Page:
PrometheeFeu (profile) says:

Re: Re:

“So let’s see. Someone is working for the government, say the Transport Department, and comes up with (at work) a great way to save lives that works like and airbag and costs like microwave popcorn. What you are saying is that the government should have no rights to it, and this guy should be allowed to sell his idea to someone else?”

No. What I want is for his idea to be in the public domain so everyone can make their cars safer for me and the rest of then public. That is the public’s best interest. It generates the most total value.

Matt (profile) says:

Re: Re:

Goverment should have a shop right to it. If we are going to have an enforceable patent system, the employee should retain the right to exclude others from using his invention. Of course, that is a patent issue, not a copyright issue – patents are different (not least because there is no “work for hire” doctrine in patent law). And unless a lawyer directed the teachers to write the lesson plans, there is no issue of work product here.

So say, instead, the DOT employee whose job is to monitor the stoplights on the subway comes up with a crappy screenplay about an ex-con who decides to carjack a subway train. Should the government get the rights to the movie? Say instead that it is a list of daily duties: “Turn on coffee pot, eat donut, get coffee, smoke break, turn on computer, get coffee, …” Uncle Sam need that one? Any reason the worker shouldn’t retain the rights to it? He wasn’t directed to make the list, and it is not in his job description to do so. It is not a work made for hire.

‘Course, in my view neither the teacher nor the district should get the rights. But under the ill-advised law as it unfortunately stands, it seems to me that the question of which one _does_ get rights is much closer than it might appear.

Alan Gerow (profile) says:

Re: Re:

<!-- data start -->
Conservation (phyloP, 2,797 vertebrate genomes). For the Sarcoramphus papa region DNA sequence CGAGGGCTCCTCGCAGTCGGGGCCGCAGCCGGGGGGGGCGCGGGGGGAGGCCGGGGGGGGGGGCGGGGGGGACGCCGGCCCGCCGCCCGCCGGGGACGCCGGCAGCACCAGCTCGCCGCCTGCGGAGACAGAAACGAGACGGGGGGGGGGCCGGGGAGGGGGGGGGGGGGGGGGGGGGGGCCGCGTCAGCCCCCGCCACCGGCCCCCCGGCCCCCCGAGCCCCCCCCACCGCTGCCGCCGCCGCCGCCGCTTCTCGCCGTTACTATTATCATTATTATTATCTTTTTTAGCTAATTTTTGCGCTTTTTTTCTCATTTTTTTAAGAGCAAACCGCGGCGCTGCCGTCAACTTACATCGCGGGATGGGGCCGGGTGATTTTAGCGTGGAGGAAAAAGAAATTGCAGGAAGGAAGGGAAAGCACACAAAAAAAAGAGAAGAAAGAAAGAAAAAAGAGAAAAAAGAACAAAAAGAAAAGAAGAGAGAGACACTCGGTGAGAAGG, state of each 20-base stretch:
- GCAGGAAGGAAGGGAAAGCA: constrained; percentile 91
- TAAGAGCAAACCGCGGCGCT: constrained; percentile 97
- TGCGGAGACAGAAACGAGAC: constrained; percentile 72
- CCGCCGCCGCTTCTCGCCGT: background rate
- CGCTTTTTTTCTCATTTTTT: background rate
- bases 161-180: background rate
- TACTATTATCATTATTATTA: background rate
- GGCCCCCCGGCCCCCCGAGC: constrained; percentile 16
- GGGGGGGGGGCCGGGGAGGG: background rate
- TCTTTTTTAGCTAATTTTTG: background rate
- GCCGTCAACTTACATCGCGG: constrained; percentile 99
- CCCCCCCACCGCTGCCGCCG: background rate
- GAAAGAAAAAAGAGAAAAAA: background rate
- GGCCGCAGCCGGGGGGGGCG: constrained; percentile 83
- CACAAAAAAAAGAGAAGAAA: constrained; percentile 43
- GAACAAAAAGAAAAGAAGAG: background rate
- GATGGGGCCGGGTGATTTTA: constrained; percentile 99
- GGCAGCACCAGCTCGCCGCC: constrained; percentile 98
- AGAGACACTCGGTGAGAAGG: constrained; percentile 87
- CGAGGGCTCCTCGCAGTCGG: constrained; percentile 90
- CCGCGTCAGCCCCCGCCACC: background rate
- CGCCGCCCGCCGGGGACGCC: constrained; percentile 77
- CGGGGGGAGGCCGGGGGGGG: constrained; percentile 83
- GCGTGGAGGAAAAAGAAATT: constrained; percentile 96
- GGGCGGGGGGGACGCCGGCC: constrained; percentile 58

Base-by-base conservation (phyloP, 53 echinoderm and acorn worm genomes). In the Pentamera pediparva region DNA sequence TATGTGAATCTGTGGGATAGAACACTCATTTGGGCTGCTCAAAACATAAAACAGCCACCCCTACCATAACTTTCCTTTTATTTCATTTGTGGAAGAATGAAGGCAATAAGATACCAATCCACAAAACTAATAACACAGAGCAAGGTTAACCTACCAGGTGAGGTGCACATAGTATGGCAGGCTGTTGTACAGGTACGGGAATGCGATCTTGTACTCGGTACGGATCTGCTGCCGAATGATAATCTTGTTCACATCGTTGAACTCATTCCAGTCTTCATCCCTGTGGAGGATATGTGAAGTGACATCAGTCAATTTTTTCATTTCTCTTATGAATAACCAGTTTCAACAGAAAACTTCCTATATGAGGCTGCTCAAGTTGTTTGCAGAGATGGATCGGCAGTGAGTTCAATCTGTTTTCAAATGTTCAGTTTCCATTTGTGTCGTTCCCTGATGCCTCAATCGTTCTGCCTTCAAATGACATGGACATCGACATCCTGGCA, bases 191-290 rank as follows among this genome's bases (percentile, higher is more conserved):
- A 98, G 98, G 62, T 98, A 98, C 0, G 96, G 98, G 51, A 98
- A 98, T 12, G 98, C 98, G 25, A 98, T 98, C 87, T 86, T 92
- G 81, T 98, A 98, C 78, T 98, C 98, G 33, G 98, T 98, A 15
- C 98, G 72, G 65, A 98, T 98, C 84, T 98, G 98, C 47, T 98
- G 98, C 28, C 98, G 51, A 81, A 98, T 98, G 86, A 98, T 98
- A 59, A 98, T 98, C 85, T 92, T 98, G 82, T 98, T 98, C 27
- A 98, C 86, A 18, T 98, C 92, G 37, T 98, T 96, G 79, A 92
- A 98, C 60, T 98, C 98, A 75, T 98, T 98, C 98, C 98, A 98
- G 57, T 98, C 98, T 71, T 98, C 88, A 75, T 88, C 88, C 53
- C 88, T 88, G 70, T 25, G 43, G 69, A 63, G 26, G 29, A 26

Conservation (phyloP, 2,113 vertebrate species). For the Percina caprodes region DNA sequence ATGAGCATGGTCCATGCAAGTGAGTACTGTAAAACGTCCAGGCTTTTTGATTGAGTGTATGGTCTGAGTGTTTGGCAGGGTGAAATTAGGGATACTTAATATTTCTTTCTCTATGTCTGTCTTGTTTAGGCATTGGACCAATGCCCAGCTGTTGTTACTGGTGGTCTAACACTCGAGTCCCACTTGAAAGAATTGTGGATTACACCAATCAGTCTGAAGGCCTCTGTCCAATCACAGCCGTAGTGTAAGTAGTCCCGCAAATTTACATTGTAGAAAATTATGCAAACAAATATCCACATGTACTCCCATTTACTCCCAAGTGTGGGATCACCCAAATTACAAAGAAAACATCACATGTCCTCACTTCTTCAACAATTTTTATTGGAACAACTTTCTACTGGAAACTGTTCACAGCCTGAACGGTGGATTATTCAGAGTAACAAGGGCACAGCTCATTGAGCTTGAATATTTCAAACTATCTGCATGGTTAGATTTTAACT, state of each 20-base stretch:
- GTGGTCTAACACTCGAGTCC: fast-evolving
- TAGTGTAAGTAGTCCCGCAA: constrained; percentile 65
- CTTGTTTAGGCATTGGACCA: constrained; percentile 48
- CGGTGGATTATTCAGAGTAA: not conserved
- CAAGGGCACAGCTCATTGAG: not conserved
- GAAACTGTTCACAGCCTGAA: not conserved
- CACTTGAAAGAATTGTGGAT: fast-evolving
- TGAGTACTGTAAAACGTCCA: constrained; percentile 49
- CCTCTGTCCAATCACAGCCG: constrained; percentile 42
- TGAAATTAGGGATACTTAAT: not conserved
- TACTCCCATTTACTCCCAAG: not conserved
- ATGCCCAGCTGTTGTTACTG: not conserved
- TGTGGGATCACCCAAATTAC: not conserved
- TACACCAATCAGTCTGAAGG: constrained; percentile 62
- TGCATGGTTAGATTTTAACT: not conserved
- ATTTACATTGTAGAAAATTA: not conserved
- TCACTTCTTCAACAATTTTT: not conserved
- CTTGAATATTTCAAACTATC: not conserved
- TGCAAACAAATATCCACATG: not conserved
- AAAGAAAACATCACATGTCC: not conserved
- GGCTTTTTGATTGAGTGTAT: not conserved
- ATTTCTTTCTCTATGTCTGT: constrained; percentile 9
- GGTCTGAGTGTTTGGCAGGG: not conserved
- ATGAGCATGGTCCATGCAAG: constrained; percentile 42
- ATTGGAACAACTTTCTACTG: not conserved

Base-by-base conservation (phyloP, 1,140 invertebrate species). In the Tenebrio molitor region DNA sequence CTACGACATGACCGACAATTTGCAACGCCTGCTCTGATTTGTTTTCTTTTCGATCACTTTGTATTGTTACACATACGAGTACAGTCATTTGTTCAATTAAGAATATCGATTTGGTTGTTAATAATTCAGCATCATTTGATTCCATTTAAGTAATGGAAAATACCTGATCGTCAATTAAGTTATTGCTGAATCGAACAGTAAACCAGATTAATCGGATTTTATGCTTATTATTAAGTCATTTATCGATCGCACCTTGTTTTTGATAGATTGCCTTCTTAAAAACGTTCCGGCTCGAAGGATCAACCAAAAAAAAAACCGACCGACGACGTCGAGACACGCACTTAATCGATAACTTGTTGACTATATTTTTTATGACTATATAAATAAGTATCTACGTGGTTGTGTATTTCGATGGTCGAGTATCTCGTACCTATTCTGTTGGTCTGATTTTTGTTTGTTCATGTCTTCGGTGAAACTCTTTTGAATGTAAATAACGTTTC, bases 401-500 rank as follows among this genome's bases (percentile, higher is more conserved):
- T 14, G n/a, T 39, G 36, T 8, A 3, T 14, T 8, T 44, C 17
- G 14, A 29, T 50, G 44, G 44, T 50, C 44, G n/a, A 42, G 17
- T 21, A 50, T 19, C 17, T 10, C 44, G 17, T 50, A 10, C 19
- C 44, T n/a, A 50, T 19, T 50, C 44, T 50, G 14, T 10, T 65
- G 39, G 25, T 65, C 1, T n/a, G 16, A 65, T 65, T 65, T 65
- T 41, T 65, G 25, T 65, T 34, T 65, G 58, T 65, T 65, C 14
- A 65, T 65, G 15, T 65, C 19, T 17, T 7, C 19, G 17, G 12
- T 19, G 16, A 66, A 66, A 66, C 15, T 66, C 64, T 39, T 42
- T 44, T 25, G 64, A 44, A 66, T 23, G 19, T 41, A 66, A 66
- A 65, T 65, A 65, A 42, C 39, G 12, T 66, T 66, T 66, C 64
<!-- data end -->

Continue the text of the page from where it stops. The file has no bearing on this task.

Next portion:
“but the public schools are in competition with private/charter schools.”

Not true, because I pay for other people’s kids to go to public school whether or not they go to private school. So, I pay for other people’s kids to have a spot at a public school, whether or not that spot is used. They are not competing, because they steal their money. Private schools have to earn their money.

Public schools being forced to share their lesson plans for free would be a good deal to getting some value out of my forcibly stolen tax money.

Ray (profile) says:

Teachers & Copyright

Two issues that seem to have been missed:
1. Educational use is an EXCEPTION to Copyright law. It seems inconsistent to claim an exemption when USING copyrighted stuff and then wanting to REQUIRE copyright on documents created locally.
2. The purpose of educational institutions is to DEVELOP as well as SHARE knowledge. Unless a school system REQUIRES that a teacher develop their own lesson plans, then whatever they create is their own property rather than a requirement. Having created a few lesson plans, I know that much of the work is done at home – on the teacher’s own time and with their own equipment, etc. Even if SOME of the work is done on campus, how (& who) can determine how much or which documents can be claimed by the school?

Another issue (mentioned previously) is that, unless it is a required duty – which is another matter, then for the School to claim ownership will simply reduce the initiative to create. In that case, who will loose? Students!

copyrightwill end says:

and the problem is

no one can use invent off or make ht eidea better without a steep fee if the school wants to getting sued
NOW we have education being locked up

GOOD in no time flat it will be so expensive to learn youall will have shit for brain kids in america
i love this idea in a few generations you will be so retardedly stupid and uneeducated it will be cool to NOT LIVE IN THE USA
keep the copyright going YES YES i say go ahead do this for every method of teaching and et all. LOCK IT ALL UP and even get into patenting how a teacher moves speaks and all. SOON the cost of simple grade 4 will be utterly beyond your means YES AGAIN GO FOR IT.

haha what a joke the usa is…..

Anonymous Coward says:

If the school wants to claim copyright on those lesson plans, they should pay for the hours spent making them–which are currently done in unpaid, off-work hours. I guarantee that the schools will lose money in this arrangement, though.

Further, the point of copyright is to provide incentives for creation. Right now, arguably the teachers are receiving an incentive for creating a good lesson plan that they can share with others. Give the copyright to the school, and I can’t see teachers bothering to create a lesson plan that works for anyone but themselves.

Captain Swagger (profile) says: